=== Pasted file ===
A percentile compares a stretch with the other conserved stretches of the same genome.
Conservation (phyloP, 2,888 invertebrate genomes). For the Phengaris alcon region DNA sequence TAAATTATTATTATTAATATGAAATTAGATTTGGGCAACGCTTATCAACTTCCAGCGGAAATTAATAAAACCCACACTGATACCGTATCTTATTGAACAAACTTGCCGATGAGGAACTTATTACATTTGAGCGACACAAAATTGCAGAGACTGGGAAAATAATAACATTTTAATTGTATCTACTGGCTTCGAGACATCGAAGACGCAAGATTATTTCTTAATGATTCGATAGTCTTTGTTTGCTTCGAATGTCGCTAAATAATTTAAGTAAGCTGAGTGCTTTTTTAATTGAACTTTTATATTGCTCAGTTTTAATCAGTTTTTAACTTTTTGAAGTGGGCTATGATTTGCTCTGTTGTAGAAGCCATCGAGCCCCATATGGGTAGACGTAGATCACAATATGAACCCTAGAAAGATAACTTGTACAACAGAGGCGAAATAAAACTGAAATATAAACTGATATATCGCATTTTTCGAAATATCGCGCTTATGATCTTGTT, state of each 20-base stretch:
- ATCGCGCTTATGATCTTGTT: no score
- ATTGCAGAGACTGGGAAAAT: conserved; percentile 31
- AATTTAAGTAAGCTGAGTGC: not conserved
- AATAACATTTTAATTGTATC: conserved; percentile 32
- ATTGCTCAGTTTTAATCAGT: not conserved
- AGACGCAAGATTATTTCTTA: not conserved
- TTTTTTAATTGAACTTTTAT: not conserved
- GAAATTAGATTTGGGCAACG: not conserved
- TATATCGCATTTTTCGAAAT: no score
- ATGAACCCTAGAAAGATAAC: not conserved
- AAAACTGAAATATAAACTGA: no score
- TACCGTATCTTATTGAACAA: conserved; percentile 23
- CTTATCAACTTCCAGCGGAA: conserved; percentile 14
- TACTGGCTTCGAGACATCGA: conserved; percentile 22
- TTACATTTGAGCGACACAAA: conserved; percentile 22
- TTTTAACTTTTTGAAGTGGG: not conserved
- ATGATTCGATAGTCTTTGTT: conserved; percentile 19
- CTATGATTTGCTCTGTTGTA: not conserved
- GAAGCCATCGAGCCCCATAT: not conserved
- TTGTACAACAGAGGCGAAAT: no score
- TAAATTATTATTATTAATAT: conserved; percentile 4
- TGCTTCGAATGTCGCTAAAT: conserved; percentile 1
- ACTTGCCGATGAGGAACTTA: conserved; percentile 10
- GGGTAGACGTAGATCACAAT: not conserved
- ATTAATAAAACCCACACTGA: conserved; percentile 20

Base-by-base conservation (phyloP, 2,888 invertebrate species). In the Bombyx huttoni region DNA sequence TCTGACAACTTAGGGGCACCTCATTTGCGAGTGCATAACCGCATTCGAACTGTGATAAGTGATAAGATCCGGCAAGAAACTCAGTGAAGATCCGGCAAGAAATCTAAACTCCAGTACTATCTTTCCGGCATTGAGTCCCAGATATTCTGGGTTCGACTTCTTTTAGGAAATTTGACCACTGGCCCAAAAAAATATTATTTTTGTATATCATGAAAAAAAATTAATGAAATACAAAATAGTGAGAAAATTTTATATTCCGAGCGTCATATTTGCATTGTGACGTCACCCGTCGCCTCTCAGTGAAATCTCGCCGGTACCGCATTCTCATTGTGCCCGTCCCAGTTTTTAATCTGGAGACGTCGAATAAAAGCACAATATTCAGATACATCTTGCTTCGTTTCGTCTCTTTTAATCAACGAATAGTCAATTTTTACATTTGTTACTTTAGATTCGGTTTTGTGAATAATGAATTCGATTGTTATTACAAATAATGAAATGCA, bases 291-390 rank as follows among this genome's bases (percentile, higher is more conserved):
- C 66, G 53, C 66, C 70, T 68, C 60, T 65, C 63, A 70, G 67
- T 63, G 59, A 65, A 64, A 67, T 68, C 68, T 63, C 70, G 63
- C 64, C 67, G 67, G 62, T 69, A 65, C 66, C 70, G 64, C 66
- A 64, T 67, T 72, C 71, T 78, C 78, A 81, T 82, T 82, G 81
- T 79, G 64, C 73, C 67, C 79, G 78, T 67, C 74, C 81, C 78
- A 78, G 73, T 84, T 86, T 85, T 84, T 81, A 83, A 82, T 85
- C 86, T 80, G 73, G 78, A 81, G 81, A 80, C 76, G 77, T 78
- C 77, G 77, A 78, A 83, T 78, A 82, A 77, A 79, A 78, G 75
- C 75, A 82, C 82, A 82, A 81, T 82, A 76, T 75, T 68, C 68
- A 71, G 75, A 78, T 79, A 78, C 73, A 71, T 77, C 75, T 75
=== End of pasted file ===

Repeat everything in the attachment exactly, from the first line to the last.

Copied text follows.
A percentile compares a stretch with the other conserved stretches of the same genome.
Conservation (phyloP, 2,888 invertebrate genomes). For the Phengaris alcon region DNA sequence TAAATTATTATTATTAATATGAAATTAGATTTGGGCAACGCTTATCAACTTCCAGCGGAAATTAATAAAACCCACACTGATACCGTATCTTATTGAACAAACTTGCCGATGAGGAACTTATTACATTTGAGCGACACAAAATTGCAGAGACTGGGAAAATAATAACATTTTAATTGTATCTACTGGCTTCGAGACATCGAAGACGCAAGATTATTTCTTAATGATTCGATAGTCTTTGTTTGCTTCGAATGTCGCTAAATAATTTAAGTAAGCTGAGTGCTTTTTTAATTGAACTTTTATATTGCTCAGTTTTAATCAGTTTTTAACTTTTTGAAGTGGGCTATGATTTGCTCTGTTGTAGAAGCCATCGAGCCCCATATGGGTAGACGTAGATCACAATATGAACCCTAGAAAGATAACTTGTACAACAGAGGCGAAATAAAACTGAAATATAAACTGATATATCGCATTTTTCGAAATATCGCGCTTATGATCTTGTT, state of each 20-base stretch:
- ATCGCGCTTATGATCTTGTT: no score
- ATTGCAGAGACTGGGAAAAT: conserved; percentile 31
- AATTTAAGTAAGCTGAGTGC: not conserved
- AATAACATTTTAATTGTATC: conserved; percentile 32
- ATTGCTCAGTTTTAATCAGT: not conserved
- AGACGCAAGATTATTTCTTA: not conserved
- TTTTTTAATTGAACTTTTAT: not conserved
- GAAATTAGATTTGGGCAACG: not conserved
- TATATCGCATTTTTCGAAAT: no score
- ATGAACCCTAGAAAGATAAC: not conserved
- AAAACTGAAATATAAACTGA: no score
- TACCGTATCTTATTGAACAA: conserved; percentile 23
- CTTATCAACTTCCAGCGGAA: conserved; percentile 14
- TACTGGCTTCGAGACATCGA: conserved; percentile 22
- TTACATTTGAGCGACACAAA: conserved; percentile 22
- TTTTAACTTTTTGAAGTGGG: not conserved
- ATGATTCGATAGTCTTTGTT: conserved; percentile 19
- CTATGATTTGCTCTGTTGTA: not conserved
- GAAGCCATCGAGCCCCATAT: not conserved
- TTGTACAACAGAGGCGAAAT: no score
- TAAATTATTATTATTAATAT: conserved; percentile 4
- TGCTTCGAATGTCGCTAAAT: conserved; percentile 1
- ACTTGCCGATGAGGAACTTA: conserved; percentile 10
- GGGTAGACGTAGATCACAAT: not conserved
- ATTAATAAAACCCACACTGA: conserved; percentile 20

Base-by-base conservation (phyloP, 2,888 invertebrate species). In the Bombyx huttoni region DNA sequence TCTGACAACTTAGGGGCACCTCATTTGCGAGTGCATAACCGCATTCGAACTGTGATAAGTGATAAGATCCGGCAAGAAACTCAGTGAAGATCCGGCAAGAAATCTAAACTCCAGTACTATCTTTCCGGCATTGAGTCCCAGATATTCTGGGTTCGACTTCTTTTAGGAAATTTGACCACTGGCCCAAAAAAATATTATTTTTGTATATCATGAAAAAAAATTAATGAAATACAAAATAGTGAGAAAATTTTATATTCCGAGCGTCATATTTGCATTGTGACGTCACCCGTCGCCTCTCAGTGAAATCTCGCCGGTACCGCATTCTCATTGTGCCCGTCCCAGTTTTTAATCTGGAGACGTCGAATAAAAGCACAATATTCAGATACATCTTGCTTCGTTTCGTCTCTTTTAATCAACGAATAGTCAATTTTTACATTTGTTACTTTAGATTCGGTTTTGTGAATAATGAATTCGATTGTTATTACAAATAATGAAATGCA, bases 291-390 rank as follows among this genome's bases (percentile, higher is more conserved):
- C 66, G 53, C 66, C 70, T 68, C 60, T 65, C 63, A 70, G 67
- T 63, G 59, A 65, A 64, A 67, T 68, C 68, T 63, C 70, G 63
- C 64, C 67, G 67, G 62, T 69, A 65, C 66, C 70, G 64, C 66
- A 64, T 67, T 72, C 71, T 78, C 78, A 81, T 82, T 82, G 81
- T 79, G 64, C 73, C 67, C 79, G 78, T 67, C 74, C 81, C 78
- A 78, G 73, T 84, T 86, T 85, T 84, T 81, A 83, A 82, T 85
- C 86, T 80, G 73, G 78, A 81, G 81, A 80, C 76, G 77, T 78
- C 77, G 77, A 78, A 83, T 78, A 82, A 77, A 79, A 78, G 75
- C 75, A 82, C 82, A 82, A 81, T 82, A 76, T 75, T 68, C 68
- A 71, G 75, A 78, T 79, A 78, C 73, A 71, T 77, C 75, T 75